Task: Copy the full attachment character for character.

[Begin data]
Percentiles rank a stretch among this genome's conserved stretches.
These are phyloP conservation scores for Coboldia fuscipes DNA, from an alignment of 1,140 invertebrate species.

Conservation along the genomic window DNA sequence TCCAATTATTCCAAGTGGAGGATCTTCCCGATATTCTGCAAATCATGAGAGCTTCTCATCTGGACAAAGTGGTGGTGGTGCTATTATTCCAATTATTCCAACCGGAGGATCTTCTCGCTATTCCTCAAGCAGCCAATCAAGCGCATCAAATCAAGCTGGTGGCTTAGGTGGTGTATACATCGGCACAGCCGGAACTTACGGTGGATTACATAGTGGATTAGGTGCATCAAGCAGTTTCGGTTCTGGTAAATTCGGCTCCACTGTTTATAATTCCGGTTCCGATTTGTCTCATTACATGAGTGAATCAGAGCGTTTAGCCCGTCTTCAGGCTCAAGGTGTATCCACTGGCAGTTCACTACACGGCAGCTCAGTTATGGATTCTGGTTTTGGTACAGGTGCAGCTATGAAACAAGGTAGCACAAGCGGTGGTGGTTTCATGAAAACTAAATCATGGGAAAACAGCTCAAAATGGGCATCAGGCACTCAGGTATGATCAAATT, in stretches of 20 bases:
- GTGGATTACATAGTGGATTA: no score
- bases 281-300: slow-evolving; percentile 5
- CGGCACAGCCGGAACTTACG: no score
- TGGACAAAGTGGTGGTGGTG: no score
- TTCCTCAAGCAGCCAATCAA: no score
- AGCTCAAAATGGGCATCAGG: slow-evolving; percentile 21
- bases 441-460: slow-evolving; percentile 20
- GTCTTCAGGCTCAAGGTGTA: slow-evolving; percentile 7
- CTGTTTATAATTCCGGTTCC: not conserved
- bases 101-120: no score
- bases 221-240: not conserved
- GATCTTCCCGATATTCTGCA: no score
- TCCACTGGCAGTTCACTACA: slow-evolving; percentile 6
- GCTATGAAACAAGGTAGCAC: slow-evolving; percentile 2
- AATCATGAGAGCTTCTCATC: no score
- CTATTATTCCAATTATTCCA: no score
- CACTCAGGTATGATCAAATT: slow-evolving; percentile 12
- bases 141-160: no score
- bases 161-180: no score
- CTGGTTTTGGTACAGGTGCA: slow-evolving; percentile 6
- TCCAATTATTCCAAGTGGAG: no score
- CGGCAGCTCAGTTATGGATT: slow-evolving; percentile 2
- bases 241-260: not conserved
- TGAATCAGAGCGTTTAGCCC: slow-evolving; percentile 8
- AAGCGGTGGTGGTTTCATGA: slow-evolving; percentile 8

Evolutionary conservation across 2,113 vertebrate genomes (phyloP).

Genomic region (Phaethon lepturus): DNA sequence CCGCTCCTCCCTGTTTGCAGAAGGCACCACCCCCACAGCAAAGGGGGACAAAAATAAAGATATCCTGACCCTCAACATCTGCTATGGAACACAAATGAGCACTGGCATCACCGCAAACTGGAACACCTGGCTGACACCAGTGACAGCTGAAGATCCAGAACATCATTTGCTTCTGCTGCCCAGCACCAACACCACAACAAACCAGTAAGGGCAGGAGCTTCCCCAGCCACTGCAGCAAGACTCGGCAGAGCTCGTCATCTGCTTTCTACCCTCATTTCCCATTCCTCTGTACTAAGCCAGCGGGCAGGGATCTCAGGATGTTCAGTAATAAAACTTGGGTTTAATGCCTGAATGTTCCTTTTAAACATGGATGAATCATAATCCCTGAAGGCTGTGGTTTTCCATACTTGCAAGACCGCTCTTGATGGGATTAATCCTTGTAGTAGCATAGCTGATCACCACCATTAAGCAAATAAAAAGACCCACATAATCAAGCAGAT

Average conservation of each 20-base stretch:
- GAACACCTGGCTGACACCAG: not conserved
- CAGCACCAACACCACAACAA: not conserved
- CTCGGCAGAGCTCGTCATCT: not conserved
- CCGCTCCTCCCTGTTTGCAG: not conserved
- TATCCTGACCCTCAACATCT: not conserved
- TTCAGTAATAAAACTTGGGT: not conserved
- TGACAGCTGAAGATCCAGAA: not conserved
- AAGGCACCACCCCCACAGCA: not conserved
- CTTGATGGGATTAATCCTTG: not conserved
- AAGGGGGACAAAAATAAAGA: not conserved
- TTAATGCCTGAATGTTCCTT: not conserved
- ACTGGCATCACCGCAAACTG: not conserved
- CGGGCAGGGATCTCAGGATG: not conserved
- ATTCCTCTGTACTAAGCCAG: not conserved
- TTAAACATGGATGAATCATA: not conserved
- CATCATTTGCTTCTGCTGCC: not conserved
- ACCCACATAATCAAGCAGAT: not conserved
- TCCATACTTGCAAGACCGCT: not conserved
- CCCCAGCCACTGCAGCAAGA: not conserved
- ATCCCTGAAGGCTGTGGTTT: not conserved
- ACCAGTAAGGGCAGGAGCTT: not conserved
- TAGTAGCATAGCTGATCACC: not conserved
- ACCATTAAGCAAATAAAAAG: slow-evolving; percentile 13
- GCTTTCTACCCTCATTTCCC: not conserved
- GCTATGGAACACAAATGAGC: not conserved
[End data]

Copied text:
Percentiles rank a stretch among this genome's conserved stretches.
These are phyloP conservation scores for Coboldia fuscipes DNA, from an alignment of 1,140 invertebrate species.

Conservation along the genomic window DNA sequence TCCAATTATTCCAAGTGGAGGATCTTCCCGATATTCTGCAAATCATGAGAGCTTCTCATCTGGACAAAGTGGTGGTGGTGCTATTATTCCAATTATTCCAACCGGAGGATCTTCTCGCTATTCCTCAAGCAGCCAATCAAGCGCATCAAATCAAGCTGGTGGCTTAGGTGGTGTATACATCGGCACAGCCGGAACTTACGGTGGATTACATAGTGGATTAGGTGCATCAAGCAGTTTCGGTTCTGGTAAATTCGGCTCCACTGTTTATAATTCCGGTTCCGATTTGTCTCATTACATGAGTGAATCAGAGCGTTTAGCCCGTCTTCAGGCTCAAGGTGTATCCACTGGCAGTTCACTACACGGCAGCTCAGTTATGGATTCTGGTTTTGGTACAGGTGCAGCTATGAAACAAGGTAGCACAAGCGGTGGTGGTTTCATGAAAACTAAATCATGGGAAAACAGCTCAAAATGGGCATCAGGCACTCAGGTATGATCAAATT, in stretches of 20 bases:
- GTGGATTACATAGTGGATTA: no score
- bases 281-300: slow-evolving; percentile 5
- CGGCACAGCCGGAACTTACG: no score
- TGGACAAAGTGGTGGTGGTG: no score
- TTCCTCAAGCAGCCAATCAA: no score
- AGCTCAAAATGGGCATCAGG: slow-evolving; percentile 21
- bases 441-460: slow-evolving; percentile 20
- GTCTTCAGGCTCAAGGTGTA: slow-evolving; percentile 7
- CTGTTTATAATTCCGGTTCC: not conserved
- bases 101-120: no score
- bases 221-240: not conserved
- GATCTTCCCGATATTCTGCA: no score
- TCCACTGGCAGTTCACTACA: slow-evolving; percentile 6
- GCTATGAAACAAGGTAGCAC: slow-evolving; percentile 2
- AATCATGAGAGCTTCTCATC: no score
- CTATTATTCCAATTATTCCA: no score
- CACTCAGGTATGATCAAATT: slow-evolving; percentile 12
- bases 141-160: no score
- bases 161-180: no score
- CTGGTTTTGGTACAGGTGCA: slow-evolving; percentile 6
- TCCAATTATTCCAAGTGGAG: no score
- CGGCAGCTCAGTTATGGATT: slow-evolving; percentile 2
- bases 241-260: not conserved
- TGAATCAGAGCGTTTAGCCC: slow-evolving; percentile 8
- AAGCGGTGGTGGTTTCATGA: slow-evolving; percentile 8

Evolutionary conservation across 2,113 vertebrate genomes (phyloP).

Genomic region (Phaethon lepturus): DNA sequence CCGCTCCTCCCTGTTTGCAGAAGGCACCACCCCCACAGCAAAGGGGGACAAAAATAAAGATATCCTGACCCTCAACATCTGCTATGGAACACAAATGAGCACTGGCATCACCGCAAACTGGAACACCTGGCTGACACCAGTGACAGCTGAAGATCCAGAACATCATTTGCTTCTGCTGCCCAGCACCAACACCACAACAAACCAGTAAGGGCAGGAGCTTCCCCAGCCACTGCAGCAAGACTCGGCAGAGCTCGTCATCTGCTTTCTACCCTCATTTCCCATTCCTCTGTACTAAGCCAGCGGGCAGGGATCTCAGGATGTTCAGTAATAAAACTTGGGTTTAATGCCTGAATGTTCCTTTTAAACATGGATGAATCATAATCCCTGAAGGCTGTGGTTTTCCATACTTGCAAGACCGCTCTTGATGGGATTAATCCTTGTAGTAGCATAGCTGATCACCACCATTAAGCAAATAAAAAGACCCACATAATCAAGCAGAT

Average conservation of each 20-base stretch:
- GAACACCTGGCTGACACCAG: not conserved
- CAGCACCAACACCACAACAA: not conserved
- CTCGGCAGAGCTCGTCATCT: not conserved
- CCGCTCCTCCCTGTTTGCAG: not conserved
- TATCCTGACCCTCAACATCT: not conserved
- TTCAGTAATAAAACTTGGGT: not conserved
- TGACAGCTGAAGATCCAGAA: not conserved
- AAGGCACCACCCCCACAGCA: not conserved
- CTTGATGGGATTAATCCTTG: not conserved
- AAGGGGGACAAAAATAAAGA: not conserved
- TTAATGCCTGAATGTTCCTT: not conserved
- ACTGGCATCACCGCAAACTG: not conserved
- CGGGCAGGGATCTCAGGATG: not conserved
- ATTCCTCTGTACTAAGCCAG: not conserved
- TTAAACATGGATGAATCATA: not conserved
- CATCATTTGCTTCTGCTGCC: not conserved
- ACCCACATAATCAAGCAGAT: not conserved
- TCCATACTTGCAAGACCGCT: not conserved
- CCCCAGCCACTGCAGCAAGA: not conserved
- ATCCCTGAAGGCTGTGGTTT: not conserved
- ACCAGTAAGGGCAGGAGCTT: not conserved
- TAGTAGCATAGCTGATCACC: not conserved
- ACCATTAAGCAAATAAAAAG: slow-evolving; percentile 13
- GCTTTCTACCCTCATTTCCC: not conserved
- GCTATGGAACACAAATGAGC: not conserved